Over the next few years, I also found myself covering both the Bruins and Celtics in person and the Patriots from afar. I still can’t speak in depth about the best methods to kill off a power play or whether the 1-3-1 or 2-3 zone is the better defense in an NBA game. I do believe that Bill Walsh’s so-called West Coast Offense changed the modern game of football more than anything before or since and that he probably still doesn’t get all the credit for it he deserves. I also think there is no such thing as a “clutch player” and that people convince themselves there is despite statistical evidence that shows otherwise.
So what does this all have to do with Maggie?
I’ve of course detailed that she is not exactly the proto-typical girlie girl. Aside from her like of “boy things” and almost complete rejection of anything pink and/or flowery, she has also shown an interest in any number of other things typically considered the purview of boys. This would include sports.
While I am happy to concede that her sartorial choices are anything but feminine, I don’t include her interest in the Patriots, et. al. as non-feminine. Who says that only little boys are allowed to like sports?
Those fathers that are looking for only boys, I suppose.
I know this: there are a lot more women working in the Red Sox press box than maybe you’d expect. I know that over the past two weeks that I have had bets with women, not men, on the outcomes of the Patriots’ play-off games. I know that many of the best players on the soccer teams I coach are the girls, not the boys. And I know that I can find as many videos of women embarrassing themselves on camera after their favorite teams lose as men. The same can be said of little boys and little girls being taped by their parents while they cry about their favorite teams coming up short.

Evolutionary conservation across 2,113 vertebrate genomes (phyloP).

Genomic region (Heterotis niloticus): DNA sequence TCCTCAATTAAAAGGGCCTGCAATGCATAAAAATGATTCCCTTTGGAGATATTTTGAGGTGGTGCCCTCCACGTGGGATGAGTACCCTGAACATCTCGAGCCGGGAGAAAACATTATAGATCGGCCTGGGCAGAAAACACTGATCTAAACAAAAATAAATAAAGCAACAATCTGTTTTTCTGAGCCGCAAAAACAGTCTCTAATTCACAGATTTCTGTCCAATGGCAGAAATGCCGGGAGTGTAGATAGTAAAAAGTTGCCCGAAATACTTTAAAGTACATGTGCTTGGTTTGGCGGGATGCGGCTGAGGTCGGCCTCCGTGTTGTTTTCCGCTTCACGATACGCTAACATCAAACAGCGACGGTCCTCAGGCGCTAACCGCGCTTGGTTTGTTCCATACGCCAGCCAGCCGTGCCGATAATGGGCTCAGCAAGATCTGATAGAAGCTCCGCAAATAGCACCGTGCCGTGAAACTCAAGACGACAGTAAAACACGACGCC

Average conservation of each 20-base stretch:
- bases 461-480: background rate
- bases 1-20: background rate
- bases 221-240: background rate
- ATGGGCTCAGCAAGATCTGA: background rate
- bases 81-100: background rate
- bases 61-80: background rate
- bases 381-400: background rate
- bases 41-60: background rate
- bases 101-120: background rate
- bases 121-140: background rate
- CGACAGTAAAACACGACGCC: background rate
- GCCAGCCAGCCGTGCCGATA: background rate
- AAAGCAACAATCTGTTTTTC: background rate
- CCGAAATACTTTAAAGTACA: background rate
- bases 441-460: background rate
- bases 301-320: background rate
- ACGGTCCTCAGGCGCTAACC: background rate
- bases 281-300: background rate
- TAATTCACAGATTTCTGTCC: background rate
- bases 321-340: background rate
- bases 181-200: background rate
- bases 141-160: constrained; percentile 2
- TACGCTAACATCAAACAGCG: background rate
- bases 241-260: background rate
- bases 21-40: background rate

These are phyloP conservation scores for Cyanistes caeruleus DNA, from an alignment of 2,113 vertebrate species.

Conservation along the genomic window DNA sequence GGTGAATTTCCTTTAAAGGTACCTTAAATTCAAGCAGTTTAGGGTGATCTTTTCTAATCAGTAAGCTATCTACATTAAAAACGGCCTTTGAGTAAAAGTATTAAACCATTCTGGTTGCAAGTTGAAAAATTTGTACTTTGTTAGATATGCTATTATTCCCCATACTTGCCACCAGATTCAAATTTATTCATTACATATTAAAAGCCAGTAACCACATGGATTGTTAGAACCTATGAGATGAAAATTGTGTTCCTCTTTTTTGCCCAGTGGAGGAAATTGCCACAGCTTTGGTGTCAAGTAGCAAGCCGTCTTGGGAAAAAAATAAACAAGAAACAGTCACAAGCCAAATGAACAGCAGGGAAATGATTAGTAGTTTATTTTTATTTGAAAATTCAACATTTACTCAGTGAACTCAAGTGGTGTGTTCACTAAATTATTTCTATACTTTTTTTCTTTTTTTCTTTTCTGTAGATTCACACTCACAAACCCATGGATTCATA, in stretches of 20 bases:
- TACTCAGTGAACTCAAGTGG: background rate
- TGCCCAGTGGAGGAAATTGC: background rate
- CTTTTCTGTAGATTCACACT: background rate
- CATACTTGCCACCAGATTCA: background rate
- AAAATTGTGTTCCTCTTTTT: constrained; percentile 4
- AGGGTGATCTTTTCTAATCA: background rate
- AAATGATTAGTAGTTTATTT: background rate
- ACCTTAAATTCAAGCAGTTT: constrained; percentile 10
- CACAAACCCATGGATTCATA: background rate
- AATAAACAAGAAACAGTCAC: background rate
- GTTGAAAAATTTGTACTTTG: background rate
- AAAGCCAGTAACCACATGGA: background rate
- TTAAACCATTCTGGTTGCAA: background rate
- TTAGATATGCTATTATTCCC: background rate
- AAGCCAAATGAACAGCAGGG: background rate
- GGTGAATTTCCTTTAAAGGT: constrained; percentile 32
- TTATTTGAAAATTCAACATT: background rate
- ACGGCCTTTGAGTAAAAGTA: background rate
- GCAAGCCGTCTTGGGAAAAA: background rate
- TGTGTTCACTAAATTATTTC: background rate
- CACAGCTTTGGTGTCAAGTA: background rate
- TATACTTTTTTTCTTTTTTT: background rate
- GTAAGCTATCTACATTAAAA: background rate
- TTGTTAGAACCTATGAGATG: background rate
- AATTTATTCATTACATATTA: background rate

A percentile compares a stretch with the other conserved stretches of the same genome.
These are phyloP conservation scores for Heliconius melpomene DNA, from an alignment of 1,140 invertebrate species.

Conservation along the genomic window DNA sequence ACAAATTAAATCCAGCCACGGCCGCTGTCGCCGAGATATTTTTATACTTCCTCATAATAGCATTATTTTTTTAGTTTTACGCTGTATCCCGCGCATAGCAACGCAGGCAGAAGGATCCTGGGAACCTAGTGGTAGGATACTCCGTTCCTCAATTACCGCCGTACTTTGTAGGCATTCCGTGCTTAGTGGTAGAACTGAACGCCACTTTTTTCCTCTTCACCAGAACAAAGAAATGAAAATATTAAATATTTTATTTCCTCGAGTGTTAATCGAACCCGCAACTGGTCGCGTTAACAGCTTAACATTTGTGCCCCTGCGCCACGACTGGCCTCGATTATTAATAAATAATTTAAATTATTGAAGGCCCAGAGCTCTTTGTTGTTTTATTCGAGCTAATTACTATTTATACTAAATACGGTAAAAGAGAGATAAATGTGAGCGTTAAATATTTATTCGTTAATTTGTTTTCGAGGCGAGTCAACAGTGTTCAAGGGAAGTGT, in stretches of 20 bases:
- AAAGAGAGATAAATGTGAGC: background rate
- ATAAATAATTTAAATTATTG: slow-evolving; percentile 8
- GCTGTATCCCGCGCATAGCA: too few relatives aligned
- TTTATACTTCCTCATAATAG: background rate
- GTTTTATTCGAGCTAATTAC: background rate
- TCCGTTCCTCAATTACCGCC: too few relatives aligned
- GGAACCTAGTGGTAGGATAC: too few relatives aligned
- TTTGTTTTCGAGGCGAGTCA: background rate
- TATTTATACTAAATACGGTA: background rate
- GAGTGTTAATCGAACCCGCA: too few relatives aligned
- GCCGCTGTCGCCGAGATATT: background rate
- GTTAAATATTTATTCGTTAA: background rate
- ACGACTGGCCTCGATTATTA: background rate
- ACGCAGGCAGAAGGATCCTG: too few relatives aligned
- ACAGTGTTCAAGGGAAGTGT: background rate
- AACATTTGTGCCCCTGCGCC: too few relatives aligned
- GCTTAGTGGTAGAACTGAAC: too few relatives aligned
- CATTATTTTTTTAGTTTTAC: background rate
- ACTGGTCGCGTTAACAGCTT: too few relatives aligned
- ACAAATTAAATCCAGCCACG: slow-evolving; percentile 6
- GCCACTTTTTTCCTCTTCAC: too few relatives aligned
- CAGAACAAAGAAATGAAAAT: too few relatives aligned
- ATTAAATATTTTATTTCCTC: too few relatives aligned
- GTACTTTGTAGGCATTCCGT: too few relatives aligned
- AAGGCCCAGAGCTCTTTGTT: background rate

So to those fathers who think they need boys to play games with, watch games with, or talk about games with, I think you’re selling your children and yourselves short.
Maggie didn’t know last night what the Super Bowl was, but she does now. I don’t know that she’ll sit with me in two weeks to watch New England win their fourth championship in ten years, but I know she’ll watch some of it. I also know she’ll have questions, just as she has in the past about the Red Sox, Celtics, and, most recently, the Bruins. She and I also sat and watched a few episodes of Top Gear, which I’m also certain many people would happily term a “boy show.”